Modern Martha's Vineyard Retreat
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By Marc Kristal / Published by Dwell
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A Martha’s Vineyard retreat surpasses the traditional boundaries of Cape Cod architecture with a contemporary design by Harvard professor and practicing architect Toshiko Mori.
Landscape architect Michael Van Valkenburgh, who has a house nearby, “worked with the nursery guy to do the landscape,” Toshiko Mori says, having two blueberry bushes moved closer in and grading the driveway for a diagonal approach to the main entry. “He loves the site and just took a personal interest—the effect is very subtle.”

Landscape architect Michael Van Valkenburgh, who has a house nearby, “worked with the nursery guy to do the landscape,” Toshiko Mori says, having two blueberry bushes moved closer in and grading the driveway for a diagonal approach to the main entry. “He loves the site and just took a personal interest—the effect is very subtle.”

After years of renting a modernist Martha’s Vineyard summer house by famed Harvard Five member Eliot Noyes, Kathy and Jerry Kauff wanted a place of their own, one that would be both a pleasurable à deux retreat and a kids-and-grandkids magnet. So when a rare four-and-a-half-acre property with magnificent sunset views across Menemsha Pond became available, the Kauffs jumped at the opportunity.

“They’re very athletic, very outdoorsy,” says architect Toshiko Mori, yet the Kauffs wanted to be able to live entirely on the ground floor if time’s march made stairs a burden. At the same time, says Kathy, “we didn’t have the means to build a 5,000-square-foot trophy home.” Mori’s smart design obliged them with a structure that’s half that size but feels like two interleaved residences: a loftlike ground floor with kitchen, living room, and master suite and a second story containing four bedrooms and two baths. To make the upstairs feel more spacious, Mori created an unusual inverted hip roof that, without contravening the Vineyard township’s strict, tradition-based building code, elevates the ceilings at the edges rather than the middle, opening the snug rooms to sunshine, sea breezes, and panoramic vistas.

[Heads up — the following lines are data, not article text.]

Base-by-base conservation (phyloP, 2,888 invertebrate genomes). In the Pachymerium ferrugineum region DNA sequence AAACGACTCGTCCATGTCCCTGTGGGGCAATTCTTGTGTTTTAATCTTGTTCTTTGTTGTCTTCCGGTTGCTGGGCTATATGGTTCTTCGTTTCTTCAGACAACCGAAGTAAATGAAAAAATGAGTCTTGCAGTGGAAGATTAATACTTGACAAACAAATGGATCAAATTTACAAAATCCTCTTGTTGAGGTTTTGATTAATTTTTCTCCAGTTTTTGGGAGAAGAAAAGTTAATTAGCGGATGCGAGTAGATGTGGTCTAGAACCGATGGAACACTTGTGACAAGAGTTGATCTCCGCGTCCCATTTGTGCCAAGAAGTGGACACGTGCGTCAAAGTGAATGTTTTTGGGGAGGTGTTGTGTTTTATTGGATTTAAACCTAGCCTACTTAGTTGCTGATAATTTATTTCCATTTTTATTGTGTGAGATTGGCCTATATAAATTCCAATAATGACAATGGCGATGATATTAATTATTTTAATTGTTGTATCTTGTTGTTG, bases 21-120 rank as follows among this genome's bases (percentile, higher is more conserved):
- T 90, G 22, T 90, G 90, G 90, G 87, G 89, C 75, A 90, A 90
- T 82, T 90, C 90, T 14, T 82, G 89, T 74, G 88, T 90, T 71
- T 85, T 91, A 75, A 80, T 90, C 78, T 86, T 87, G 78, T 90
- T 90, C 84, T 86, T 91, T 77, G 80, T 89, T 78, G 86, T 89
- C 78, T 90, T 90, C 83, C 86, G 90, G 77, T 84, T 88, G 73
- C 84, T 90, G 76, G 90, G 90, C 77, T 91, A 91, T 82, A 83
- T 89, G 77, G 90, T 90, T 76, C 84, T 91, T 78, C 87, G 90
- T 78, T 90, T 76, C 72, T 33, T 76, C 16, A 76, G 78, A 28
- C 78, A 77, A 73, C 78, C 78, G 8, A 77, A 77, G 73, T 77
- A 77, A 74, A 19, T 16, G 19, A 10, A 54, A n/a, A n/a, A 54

Simple materials like prefinished bamboo flooring and off-the-shelf items like a prefab fireplace kept costs low, as did Mori’s refusal to start building until every design issue was resolved. The latter tactic also produced a home that, in every particular, functions as planned. “Toshiko paid attention to how we live and made it work so nicely,” Kathy says. “We benefited from her discipline.”

Details
Project: House in Martha's Vineyard
Architect: Toshiko Mori
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Marc Kristal

@marc_kristal

New York contributing editor Marc Kristal found himself overwhelmed not only by the urbanistic pleasures of Bordeaux, France- which dueled for his attention with the city's historic architectural legacy- but by what architect Olivier Brochet described as the region's special appreciation of l'art de vivre. Back home, Kristal is working with the Alliance for Downtown New York, documenting a six-month planning study of the Greenwich South district, just below the World Trade Center site.

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